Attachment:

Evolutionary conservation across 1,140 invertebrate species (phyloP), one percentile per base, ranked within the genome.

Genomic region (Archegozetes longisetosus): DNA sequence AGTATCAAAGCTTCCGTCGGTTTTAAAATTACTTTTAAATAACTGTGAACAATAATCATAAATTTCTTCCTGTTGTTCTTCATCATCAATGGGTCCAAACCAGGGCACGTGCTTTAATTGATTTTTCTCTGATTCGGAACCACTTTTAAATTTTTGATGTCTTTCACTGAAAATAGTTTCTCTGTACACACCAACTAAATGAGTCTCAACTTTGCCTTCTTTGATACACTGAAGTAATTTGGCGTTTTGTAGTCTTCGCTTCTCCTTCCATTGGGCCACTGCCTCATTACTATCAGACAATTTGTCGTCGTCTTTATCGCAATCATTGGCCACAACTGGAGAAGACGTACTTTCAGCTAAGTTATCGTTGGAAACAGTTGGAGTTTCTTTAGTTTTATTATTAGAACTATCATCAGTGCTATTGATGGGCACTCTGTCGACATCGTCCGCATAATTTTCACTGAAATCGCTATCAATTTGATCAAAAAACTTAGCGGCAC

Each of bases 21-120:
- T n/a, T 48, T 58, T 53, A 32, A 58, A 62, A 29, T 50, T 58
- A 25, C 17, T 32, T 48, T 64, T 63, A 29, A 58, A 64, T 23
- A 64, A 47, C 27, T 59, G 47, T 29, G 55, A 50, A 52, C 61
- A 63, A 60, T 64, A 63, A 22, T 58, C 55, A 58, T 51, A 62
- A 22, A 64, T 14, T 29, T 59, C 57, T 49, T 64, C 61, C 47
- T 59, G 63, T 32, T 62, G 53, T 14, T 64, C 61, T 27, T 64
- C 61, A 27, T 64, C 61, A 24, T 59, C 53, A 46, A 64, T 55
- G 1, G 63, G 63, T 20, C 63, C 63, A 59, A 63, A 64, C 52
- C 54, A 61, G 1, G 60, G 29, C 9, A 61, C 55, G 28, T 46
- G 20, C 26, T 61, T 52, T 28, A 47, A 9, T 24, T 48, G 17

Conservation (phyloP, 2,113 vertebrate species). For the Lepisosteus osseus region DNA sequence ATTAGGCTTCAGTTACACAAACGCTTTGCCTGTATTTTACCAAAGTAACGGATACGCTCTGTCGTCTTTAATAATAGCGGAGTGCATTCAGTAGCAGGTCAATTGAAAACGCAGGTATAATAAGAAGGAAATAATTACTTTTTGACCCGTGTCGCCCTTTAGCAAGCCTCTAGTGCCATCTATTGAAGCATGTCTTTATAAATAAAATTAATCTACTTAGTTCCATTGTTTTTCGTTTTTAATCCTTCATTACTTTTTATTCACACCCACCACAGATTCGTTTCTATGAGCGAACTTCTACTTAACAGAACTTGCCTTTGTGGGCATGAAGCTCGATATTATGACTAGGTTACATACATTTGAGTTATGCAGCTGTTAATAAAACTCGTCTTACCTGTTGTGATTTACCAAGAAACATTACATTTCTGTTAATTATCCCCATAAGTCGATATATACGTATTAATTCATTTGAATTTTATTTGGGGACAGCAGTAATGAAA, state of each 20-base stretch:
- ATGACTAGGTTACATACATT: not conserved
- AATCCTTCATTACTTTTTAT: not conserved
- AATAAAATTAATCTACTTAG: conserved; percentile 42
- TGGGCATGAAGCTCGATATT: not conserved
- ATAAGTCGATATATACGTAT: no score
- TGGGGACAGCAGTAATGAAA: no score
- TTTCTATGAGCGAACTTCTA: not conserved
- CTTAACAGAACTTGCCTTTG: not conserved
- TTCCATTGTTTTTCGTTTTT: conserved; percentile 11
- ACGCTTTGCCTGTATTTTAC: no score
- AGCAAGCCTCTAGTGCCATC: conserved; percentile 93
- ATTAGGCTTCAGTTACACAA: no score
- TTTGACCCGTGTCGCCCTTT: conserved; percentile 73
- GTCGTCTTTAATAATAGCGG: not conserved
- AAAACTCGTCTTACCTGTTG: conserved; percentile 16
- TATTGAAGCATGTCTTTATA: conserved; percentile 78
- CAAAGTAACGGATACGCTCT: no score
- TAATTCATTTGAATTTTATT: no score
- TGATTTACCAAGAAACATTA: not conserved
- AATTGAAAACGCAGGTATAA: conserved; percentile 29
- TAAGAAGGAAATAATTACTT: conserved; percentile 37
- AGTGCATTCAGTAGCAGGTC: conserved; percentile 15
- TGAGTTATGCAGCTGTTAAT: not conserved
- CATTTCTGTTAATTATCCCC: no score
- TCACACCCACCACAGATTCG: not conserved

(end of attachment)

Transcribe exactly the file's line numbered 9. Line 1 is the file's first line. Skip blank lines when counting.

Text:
- T 59, G 63, T 32, T 62, G 53, T 14, T 64, C 61, T 27, T 64